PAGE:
Does Stretching Stop Injuries?
We’re often told to stretch,that it will reduce pain or that stretching will benefit our sport or that it may reduce the incidence of sports injuries. A quick google search suggested other benefits. In this post I’m going to take a look at some of the suggested benefits of stretching. I’ve grouped some of them together, as in my opinion some of the suggested benefits overlap.
- Increases flexibility; One of stretchings main benefits is to increase length of a muscle or the range of motion across a joint. This appears to be true, if the stretch is performed correctly. Although in my opinion most stretches aren’t specific enough to work on trigger points, or through scar tissue. Care also needs to be taken as some research has shown that injury can happen from being too flexible, the same is true from being too inflexible.
- Reduces muscle imbalance; This should be taken in tandem with increasing flexibility and as part of an overall balancing and flexibility program.
- Improves circulation; This is an interesting one. I normally like to think of, and describe muscles as a sponge. Imagine taking a sponge and squeezing it in to a ball and lowering it into a bucket of water. Now take it out. No water runs out, because no water has soaked in. Now exchange the squeezed sponge for a tight muscle. Blood would have greater trouble flowing in, and through the muscle possibly resulting in increased blood pressure. When you compare that to a non squeezed sponge and how easily the water flows in and out it would seem to make sense to stretch a muscle to aid blood flow. This may also help increase recovery rates.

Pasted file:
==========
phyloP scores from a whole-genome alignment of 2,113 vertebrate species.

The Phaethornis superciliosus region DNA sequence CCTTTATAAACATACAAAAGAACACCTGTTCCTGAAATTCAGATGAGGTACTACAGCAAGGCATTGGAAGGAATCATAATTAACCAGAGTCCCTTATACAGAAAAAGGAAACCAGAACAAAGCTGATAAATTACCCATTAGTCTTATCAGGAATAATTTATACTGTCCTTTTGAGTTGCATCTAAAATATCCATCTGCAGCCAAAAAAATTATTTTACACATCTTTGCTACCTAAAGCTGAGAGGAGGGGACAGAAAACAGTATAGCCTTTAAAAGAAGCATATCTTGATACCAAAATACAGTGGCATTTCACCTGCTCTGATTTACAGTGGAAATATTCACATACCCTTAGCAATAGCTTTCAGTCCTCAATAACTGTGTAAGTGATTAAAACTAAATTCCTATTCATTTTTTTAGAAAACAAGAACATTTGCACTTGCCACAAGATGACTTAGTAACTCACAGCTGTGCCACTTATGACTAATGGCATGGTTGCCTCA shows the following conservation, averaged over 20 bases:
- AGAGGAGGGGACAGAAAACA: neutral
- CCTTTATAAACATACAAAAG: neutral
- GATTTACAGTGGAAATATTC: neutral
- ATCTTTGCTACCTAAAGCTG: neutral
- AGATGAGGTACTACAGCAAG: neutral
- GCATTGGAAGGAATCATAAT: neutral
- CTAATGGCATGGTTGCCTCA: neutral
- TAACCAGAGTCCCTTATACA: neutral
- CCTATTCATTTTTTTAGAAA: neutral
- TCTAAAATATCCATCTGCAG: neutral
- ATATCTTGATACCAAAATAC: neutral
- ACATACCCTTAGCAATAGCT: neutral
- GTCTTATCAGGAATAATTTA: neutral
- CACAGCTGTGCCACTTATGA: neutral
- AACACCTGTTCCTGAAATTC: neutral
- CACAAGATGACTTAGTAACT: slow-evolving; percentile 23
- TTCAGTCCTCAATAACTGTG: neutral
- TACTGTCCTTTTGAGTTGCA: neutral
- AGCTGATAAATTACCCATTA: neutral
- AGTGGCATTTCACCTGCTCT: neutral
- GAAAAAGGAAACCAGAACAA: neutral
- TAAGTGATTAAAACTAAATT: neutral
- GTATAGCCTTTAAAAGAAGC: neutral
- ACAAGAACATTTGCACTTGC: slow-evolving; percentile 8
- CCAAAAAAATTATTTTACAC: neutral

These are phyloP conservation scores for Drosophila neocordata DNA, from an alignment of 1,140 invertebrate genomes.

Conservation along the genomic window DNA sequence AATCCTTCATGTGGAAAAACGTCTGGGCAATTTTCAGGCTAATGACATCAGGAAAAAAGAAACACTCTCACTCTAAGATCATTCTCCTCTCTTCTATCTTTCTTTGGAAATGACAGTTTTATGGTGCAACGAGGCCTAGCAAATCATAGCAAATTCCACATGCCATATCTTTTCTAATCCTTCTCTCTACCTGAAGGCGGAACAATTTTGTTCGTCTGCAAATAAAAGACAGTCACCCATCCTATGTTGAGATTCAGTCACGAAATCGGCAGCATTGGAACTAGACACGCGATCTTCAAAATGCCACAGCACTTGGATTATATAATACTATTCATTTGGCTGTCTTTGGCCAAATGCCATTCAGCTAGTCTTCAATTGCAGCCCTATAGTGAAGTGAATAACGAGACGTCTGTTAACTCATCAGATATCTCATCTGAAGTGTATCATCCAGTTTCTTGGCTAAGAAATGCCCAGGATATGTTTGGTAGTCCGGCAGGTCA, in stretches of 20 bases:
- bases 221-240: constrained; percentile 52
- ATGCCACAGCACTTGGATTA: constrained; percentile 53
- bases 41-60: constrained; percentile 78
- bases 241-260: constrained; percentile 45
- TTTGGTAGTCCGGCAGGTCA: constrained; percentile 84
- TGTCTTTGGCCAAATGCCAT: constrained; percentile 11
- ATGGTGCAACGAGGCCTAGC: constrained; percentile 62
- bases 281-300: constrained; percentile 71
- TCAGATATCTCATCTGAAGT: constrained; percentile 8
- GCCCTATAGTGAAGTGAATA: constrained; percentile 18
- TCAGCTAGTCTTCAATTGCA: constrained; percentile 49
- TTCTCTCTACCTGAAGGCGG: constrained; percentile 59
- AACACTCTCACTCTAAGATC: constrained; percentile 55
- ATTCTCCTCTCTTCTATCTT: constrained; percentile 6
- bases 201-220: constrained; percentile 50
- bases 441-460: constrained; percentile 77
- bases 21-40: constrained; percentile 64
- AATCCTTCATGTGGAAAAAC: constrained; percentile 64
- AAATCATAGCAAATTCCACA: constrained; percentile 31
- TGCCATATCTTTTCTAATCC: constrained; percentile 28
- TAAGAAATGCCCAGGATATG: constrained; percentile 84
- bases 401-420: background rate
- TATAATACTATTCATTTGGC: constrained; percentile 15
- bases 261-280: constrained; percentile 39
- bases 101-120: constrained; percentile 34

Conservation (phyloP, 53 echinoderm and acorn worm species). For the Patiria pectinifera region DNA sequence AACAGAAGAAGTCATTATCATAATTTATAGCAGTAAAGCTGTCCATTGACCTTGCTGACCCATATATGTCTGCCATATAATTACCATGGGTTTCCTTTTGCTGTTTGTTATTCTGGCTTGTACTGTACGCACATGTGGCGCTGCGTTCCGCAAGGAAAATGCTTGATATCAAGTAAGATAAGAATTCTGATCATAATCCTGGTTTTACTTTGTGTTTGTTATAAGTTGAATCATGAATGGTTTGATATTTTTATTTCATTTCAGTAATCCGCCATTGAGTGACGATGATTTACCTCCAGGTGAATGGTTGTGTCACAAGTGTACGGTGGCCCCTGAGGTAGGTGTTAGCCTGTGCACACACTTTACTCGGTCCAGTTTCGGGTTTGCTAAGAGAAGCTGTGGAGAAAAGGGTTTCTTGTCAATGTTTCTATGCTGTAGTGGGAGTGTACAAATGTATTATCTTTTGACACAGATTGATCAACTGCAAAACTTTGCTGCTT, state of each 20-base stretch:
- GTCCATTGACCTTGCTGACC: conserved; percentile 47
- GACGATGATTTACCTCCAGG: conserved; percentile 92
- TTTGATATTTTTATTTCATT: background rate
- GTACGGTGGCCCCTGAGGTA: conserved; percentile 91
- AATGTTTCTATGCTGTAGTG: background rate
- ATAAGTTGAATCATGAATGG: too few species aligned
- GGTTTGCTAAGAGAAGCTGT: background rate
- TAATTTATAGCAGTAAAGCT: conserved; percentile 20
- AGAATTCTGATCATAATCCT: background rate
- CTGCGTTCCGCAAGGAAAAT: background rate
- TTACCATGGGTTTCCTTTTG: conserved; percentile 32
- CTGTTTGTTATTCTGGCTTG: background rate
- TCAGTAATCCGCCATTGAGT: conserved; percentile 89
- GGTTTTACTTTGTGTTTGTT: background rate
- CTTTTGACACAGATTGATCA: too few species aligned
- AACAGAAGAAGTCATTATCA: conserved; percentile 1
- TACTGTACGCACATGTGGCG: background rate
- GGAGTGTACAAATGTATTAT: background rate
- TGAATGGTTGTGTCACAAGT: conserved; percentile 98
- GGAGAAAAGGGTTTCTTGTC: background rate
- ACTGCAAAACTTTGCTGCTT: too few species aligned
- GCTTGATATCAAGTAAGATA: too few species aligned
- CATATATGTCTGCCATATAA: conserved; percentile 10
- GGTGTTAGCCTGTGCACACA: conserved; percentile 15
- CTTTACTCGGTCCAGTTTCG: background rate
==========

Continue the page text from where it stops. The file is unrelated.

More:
- Decreases anxiety and stress, relaxes muscles, can give you an overall feeling of well-being; This I believe is as part of a relaxation or meditation routine. There may be some endorphin release associated with stretching, or it could be the time-out taken from your life while stretching helps you relax and releases tension.
- Reduces risk of injury; There is actually very little evidence for this. particularly for stretching prior to exercise. Although Stretching can help improve flexibility, and better flexibility may improve your performance in physical activities or decrease your risk of injuries by helping your joints move through their full range of motion. For instance, imagine the muscles in your calf attaching to your Achilles tendon are tight and lack flexibility. If you do a lot of hill walking, your foot may not move through its full range of motion. Over time, this can increase your risk of tendonitis or tendonopathy in your Achilles tendon. Stretching the muscles that attach to your achilles tendon, may improve the range of motion in your ankle. This, in turn, may decrease the risk of microtrauma to your tendon that can lead to overload and injury.
So here we have 5 benefits of stretching. Will they help you reduce injury, make you faster or feel better? Try it and find out. I’d be interested to hear your experiences so leave a comment. Next post will be on the muscles you can’t stretch.